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Retail Marketing Principle

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Retail Marketing Principle

The retail sector is a flourishing business environment that will always provide an income for staff and outgoings through sales. One of the most financial prosperous industries in the retail sector is the fashion industry with people all over the world needing clothes as a basic need.

The fashion industry is a highly competitive industry with thousands of businesses competing worldwide to gain market share and get the illustrious title of market leader. Within the UK, the fashion industry in retail terms is valued at £1.6bn (NESTA, 2009) and in 2007 the DMCS estimated that the UK designer fashion industry employed 130,700 in 2,800 businesses. This shows the vastness of the industry and the market it attracts.

The fashion industry is highly chaotic with many factors such as companies using overseas sourcing to take advantage of cheaper labour costs. "Fast fashion has the objective of getting clothing into store within the shortest time possible" (Bruce & Daly, 2006). The success of fast fashion is determined by the speed by which the decisions are made and innovation is then launched in the store. Fashion consumers expect and thrive on constant change which is why new products have to be available frequently (Bruce & Daly, 2006). It is has been proved that not all retailers who choose not to follow a fast fashion strategy are unsuccessful (Hayes & Jones, 2006) as it is argued that fast fashion accounts for 12% of the clothing market (Barnes & Lea-Greenwood, 2006). Non fast fashion retailers such as Next have the highest turnover of all clothing retailers in the UK (FAME, 2005), yet don't succumb to the pressures of fast lead-times.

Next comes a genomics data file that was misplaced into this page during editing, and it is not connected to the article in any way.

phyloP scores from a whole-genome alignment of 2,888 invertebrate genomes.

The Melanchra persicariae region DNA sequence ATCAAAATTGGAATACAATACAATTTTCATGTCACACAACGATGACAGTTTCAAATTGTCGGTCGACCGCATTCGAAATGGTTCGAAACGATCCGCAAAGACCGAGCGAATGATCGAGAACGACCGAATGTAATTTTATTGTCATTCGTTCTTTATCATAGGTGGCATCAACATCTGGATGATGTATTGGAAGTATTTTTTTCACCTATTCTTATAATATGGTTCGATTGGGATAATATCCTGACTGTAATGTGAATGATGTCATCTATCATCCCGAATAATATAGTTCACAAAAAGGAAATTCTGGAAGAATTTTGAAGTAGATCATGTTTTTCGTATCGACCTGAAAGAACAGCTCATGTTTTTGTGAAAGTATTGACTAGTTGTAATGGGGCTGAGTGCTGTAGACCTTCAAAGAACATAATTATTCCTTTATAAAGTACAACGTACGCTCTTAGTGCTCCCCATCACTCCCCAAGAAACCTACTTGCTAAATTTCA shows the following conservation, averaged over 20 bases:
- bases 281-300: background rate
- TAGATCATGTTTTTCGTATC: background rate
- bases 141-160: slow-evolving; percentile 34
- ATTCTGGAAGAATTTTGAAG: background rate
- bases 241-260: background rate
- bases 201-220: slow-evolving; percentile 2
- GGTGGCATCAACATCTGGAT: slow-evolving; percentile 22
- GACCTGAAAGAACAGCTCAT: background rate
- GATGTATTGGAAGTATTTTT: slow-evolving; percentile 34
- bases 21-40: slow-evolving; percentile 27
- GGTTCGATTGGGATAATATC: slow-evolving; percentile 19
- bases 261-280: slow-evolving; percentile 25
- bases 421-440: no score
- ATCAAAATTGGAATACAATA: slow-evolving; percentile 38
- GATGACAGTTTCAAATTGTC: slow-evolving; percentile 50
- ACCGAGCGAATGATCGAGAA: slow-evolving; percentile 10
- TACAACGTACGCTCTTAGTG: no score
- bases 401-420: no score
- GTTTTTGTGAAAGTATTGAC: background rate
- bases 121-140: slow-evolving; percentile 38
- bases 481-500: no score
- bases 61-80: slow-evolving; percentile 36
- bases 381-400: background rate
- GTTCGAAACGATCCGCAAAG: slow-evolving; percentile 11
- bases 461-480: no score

Next sees themselves as producing "exciting, beautifully designed, excellent quality clothing and home ware; presented in collections that reflect the aspirations and means of our customers" (Next, 2010). Next has always marketing their clothing in dissimilar to others with the company not having television adverts for 12 years prior to 2007, but then releasing one to bring the ‘magic back' (Preston, 2007).

The way a company aims to get a product from the business to the consumer and eventually persuading them to purchase it revolves around the 7p's of marketing, as shown in diagram 1. The extended marketing mix (7p's) highlights both the physical aspects of what the product and how it is portrayed and the service elements received after the purchase.

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